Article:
The facility–with its unique recirculation system, drum filters and UV systems–is the only one like it within the state. “It is a very technical and complicated system demanding 24/7 oversight,” said Francina Martinez-Valencia, Lisboa Springs Hatchery Manager, who has been with the department for 11 years. Starting out as a fish culturist back in November 2007, Francina, a Taos native, now works as the first-ever woman hatchery manager for the state.

For information about hatchery hours and directions, please visit http://www.wildlife.state.nm.us/fishing/fish-hatcheries/

Bernardo WMA

3One of the few working farms the department owns, Bernardo Wildlife Management Area is located on the Middle Rio Grande corridor just south of Belen and is just close enough for those living in town to get a nice wildlife experience. In early February, a team from the habitat and lands section of the department’s wildlife division coordinated a planting effort to improve habitat within this WMA. “The planting of native [plant] species is much better for native wildlife,” says Chuck Schultz, Northwest Regional habitat biologist. “The removal of exotic species, such as salt cedar and Russian olive [in discrete pre-determined locations] improves the overall habitat value, integrating heterogeneity across the landscape.” The department is excited about this new integrative restoration among a farm setting.

In addition to a three-mile self-guided auto tour loop, Bernardo WMA has three platforms for wildlife viewing opportunities. Interpretive signs are at each viewing platform. Auto tour loop and platforms are handicap accessible.

For more information please visit http://www.wildlife.state.nm.us/conservation/state-game-commission-lands/

Clayton Lake State Park

4It is not uncommon for the department to cooperate with other state or federal agencies to provide outdoor opportunities for families. One partnership in particular is with the State Parks Division of the New Mexico Energy, Minerals and Natural Resources Department. Back in the early 1950s, the Department of Game and Fish purchased what is now Clayton Lake State Park.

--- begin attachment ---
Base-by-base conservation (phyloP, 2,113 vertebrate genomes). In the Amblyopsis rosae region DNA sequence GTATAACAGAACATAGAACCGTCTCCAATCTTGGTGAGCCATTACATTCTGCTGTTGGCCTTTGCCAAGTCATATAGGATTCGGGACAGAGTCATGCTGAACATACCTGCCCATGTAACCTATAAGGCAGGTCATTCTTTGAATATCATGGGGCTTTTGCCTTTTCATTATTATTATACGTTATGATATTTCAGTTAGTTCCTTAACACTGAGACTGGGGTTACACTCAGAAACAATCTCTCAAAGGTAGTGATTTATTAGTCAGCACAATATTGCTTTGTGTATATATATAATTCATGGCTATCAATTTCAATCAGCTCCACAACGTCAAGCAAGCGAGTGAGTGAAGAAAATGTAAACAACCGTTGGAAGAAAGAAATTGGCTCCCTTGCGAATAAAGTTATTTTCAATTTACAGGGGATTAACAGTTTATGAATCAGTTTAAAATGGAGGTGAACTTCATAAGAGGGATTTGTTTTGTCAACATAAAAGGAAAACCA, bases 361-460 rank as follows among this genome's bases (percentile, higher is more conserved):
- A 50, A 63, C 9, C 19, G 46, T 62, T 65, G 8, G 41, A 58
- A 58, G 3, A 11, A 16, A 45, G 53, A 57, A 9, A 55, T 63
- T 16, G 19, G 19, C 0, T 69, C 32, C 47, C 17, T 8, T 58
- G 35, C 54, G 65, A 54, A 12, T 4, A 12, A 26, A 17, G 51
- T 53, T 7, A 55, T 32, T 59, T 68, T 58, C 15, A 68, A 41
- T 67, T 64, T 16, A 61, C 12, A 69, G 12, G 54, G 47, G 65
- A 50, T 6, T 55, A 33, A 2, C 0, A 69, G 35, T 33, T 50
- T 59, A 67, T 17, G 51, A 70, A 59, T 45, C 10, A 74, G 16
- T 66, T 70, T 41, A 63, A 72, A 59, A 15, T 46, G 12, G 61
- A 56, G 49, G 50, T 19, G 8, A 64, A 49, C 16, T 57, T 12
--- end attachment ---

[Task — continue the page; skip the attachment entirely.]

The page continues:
In 2007, the department initiated a programmatic agreement with the State Parks Division whereby the management of Clayton Lake would be under State Parks while still being in the ownership of the New Mexico State Game Commission.

Whether you are planning a weekend getaway or a day out on the lake, Clayton Lake State Park is sure to offer camping, boating, fishing and hiking for visitors of all ages.

“The park is enjoyed by many locals as well as folks from all over the United States and the world,” said Mark Funk, park manager at Clayton Lake, noting that the lake has rainbow trout, channel catfish, bigmouth bass, blue gill and walleye. The lake holds the state record for the walleye catch.

Clayton Lake State Park. Photo provided by the State Parks Division of the Department of Energy, Minerals and Natural Resources.

For dinosaur enthusiasts, the park has a unique feature: It is one of only two in the United States which have large numbers of dinosaur tracks, with over 500 tracks on the property. The park has made them an attraction with a walkway around the tracks.

Visitors can also find an observatory located on the west side on the park. The dark skies above are one of the darkest in the United States, perfect for stargazing parties the park occasionally holds throughout the year.

Be sure to pick up your Traveler’s Companion booklet for all.

About Art Anaya

Art Anaya
Art Anaya is the land, water, and property specialist with the Department of Game and Fish.